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    Is every court decision final?

    Date: 09.10.07 | by Judge Tom.

    Once a decision is made by a judge or a jury at the trial court level, anyone can ask a higher court to review his or her case. The right to appeal isn′t automatic in every case. You need to check your state′s rules about the juvenile appeals process. Also check the time requirements and deadlines so you don′t miss one.

    At the appellate court level, none of the excitement or drama of a trial occurs. The job of a court of appeals or your state′s highest court is to review what took place during the trial and determine whether any mistakes were made.

    There are no juries or testimony by witnesses involved in an appeal. An appeal focuses on written arguments, called briefs, about the issues raised by the lawyers on each side of the case. Sometimes the appellate court allows the attorneys to orally argue their position— which also gives the court the opportunity to question the attorneys about certain points of law or facts of the case.

    Oral arguments in appellate courts are open to the public. See if you can arrange for your civics or social studies class to attend one. Write or call the court in advance and find out what cases are scheduled. Then your class may select one of particular interest to sit in on.

    There′s no such thing as a perfect trial. Mistakes are made by the attorneys, witnesses, and the court. The appellate court looks at the errors pointed out by the attorneys in their briefs, and decides whether they are serious enough to merit action. If what took place at trial amounts to what′s referred to as harmless error, the decision will remain. If, however, fundamental error occurred affecting the defendant′s rights, the trial court decision may be reversed or modified.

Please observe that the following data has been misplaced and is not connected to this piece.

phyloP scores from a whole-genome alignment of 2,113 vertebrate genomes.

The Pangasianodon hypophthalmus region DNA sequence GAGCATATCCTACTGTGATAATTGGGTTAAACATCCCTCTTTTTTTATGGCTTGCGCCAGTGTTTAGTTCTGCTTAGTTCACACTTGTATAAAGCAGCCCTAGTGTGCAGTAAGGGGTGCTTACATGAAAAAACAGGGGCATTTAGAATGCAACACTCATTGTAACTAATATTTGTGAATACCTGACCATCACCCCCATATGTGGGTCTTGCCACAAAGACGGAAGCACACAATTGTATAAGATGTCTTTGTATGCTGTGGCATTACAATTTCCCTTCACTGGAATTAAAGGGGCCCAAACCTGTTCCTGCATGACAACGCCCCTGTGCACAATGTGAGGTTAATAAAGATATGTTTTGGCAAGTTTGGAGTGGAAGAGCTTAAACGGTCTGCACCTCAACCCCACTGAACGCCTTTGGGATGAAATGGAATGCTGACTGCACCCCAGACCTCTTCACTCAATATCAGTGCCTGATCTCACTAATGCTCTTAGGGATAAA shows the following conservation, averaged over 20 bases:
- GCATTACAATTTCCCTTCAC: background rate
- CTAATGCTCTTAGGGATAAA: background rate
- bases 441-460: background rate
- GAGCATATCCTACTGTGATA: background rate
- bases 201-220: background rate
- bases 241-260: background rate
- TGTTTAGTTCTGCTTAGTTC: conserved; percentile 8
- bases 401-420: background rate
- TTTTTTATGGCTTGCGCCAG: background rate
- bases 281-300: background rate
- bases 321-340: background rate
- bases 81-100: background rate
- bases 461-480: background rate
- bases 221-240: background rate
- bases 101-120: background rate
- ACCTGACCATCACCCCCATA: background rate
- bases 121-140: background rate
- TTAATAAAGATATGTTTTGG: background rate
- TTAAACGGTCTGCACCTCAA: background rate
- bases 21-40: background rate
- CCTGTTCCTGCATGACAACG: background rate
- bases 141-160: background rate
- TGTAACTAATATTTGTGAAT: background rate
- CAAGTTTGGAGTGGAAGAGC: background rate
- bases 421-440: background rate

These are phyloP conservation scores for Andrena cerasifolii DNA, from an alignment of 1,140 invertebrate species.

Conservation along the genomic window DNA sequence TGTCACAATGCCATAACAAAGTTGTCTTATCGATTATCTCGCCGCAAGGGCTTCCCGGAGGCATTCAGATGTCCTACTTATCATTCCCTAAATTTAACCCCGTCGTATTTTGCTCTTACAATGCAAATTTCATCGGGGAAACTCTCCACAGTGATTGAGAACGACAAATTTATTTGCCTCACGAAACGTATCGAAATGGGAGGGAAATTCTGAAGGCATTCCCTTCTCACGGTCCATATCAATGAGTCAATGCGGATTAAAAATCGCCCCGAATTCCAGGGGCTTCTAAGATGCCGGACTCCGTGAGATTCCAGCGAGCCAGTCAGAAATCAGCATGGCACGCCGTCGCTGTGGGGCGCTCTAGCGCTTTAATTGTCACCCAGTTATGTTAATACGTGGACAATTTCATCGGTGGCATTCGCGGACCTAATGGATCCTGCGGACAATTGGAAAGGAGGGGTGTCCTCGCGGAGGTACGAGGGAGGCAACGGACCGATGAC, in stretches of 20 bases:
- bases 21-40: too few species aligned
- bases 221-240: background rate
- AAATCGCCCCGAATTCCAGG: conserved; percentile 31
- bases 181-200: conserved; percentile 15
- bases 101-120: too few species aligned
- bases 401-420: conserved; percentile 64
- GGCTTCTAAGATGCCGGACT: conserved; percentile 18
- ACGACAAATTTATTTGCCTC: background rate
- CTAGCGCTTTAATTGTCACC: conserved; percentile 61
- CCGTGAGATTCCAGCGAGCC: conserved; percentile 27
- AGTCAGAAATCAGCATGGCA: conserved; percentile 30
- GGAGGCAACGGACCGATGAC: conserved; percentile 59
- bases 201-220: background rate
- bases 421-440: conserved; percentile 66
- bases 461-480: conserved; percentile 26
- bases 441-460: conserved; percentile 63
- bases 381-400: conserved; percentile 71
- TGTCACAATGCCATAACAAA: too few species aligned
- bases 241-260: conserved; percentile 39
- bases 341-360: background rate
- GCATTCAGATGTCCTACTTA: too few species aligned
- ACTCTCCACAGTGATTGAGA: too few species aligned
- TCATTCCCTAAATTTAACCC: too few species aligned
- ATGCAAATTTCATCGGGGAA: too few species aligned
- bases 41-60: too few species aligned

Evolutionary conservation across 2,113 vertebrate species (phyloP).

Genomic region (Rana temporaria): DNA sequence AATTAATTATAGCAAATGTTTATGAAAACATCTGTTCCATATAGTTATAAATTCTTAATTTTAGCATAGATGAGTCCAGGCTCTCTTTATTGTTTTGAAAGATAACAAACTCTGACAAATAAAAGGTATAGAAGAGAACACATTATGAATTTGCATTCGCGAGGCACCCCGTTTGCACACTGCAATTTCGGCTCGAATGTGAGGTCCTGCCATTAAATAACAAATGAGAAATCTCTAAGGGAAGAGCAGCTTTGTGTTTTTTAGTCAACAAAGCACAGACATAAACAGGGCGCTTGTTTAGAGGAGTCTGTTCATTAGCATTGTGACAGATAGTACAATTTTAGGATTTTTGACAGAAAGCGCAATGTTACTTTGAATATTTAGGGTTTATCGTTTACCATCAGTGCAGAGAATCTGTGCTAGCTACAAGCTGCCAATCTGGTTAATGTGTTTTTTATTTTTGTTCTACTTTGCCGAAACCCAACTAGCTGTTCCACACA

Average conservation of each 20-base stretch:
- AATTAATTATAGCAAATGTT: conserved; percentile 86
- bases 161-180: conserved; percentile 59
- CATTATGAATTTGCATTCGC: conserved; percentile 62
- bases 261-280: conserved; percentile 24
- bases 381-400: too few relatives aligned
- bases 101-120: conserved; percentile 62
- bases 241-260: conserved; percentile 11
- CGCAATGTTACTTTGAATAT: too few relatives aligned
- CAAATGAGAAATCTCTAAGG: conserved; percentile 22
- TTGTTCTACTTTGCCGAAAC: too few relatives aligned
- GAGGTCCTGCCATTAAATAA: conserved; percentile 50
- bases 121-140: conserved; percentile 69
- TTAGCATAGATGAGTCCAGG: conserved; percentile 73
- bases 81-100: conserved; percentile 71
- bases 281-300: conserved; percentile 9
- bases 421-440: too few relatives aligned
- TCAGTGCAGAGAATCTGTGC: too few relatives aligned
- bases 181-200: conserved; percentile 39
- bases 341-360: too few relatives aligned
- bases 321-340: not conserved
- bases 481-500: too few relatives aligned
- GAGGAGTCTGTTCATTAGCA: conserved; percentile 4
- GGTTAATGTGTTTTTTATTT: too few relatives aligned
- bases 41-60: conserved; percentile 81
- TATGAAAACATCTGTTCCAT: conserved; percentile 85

If you suffer a loss in the case because of an attorney′s error or negligence, you may consider a malpractice lawsuit against the attorney. There′s a difference between gross error or negligence and an attorney′s theory of a case and trial strategy. Judges have immunity from such a lawsuit, even if what they did was clearly wrong. In order for judges to competently “judge” the many matters before them without fear of being sued, the law grants them protection. This is limited to official court business and doesn′t cover unrelated acts in the judge′s private life.


    Photo by Umjanedoan (Flickr)

    In a criminal case, a reversal may mean a new trial for the accused. In a civil case, it may also mean a new trial or a settlement of the case, as opposed to the time and expense of a new trial. If you had a free lawyer representing you at trial, he or she may be appointed to continue representing you on appeal.

    Generally, in criminal or delinquency cases, teenagers are appointed a lawyer (public defender). This is also true in abuse, neglect, and abandonment cases. In other types of cases, free legal representation may not be available. However, through community legal services or similar legal clinics, advice and/or assistance on a sliding scale fee may be available.

    Community Legal Services (Legal Aid) is a federally funded program that provides free assistance to low-income individuals. To qualify, a family of one can′t earn more than a designated amount each year. Legal aid attorneys handle domestic relations and domestic violence cases, as well as issues regarding housing, homelessness, migrant children, education, bankruptcy, consumer rights, and health-related matters. Generally, representation isn′t available for criminal, abortion, or immigration matters.

    Judge Tom

    This post was written by Judge Tom. Judge Tom is the founder and moderator of AsktheJudge.info. He is a retired juvenile judge and spent 23 years on the bench. He has written several books for lawyers and judges as well as teens and parents including the recently published 'Teen Cyberbullying Investigated' (Free Spirit Publishing). When he's not answering teens' questions, Judge Tom can be found hiking, traveling and reading.

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    • julie
      Wed, 29 Jul 2009 at 06:19

      thanks for the helpful information!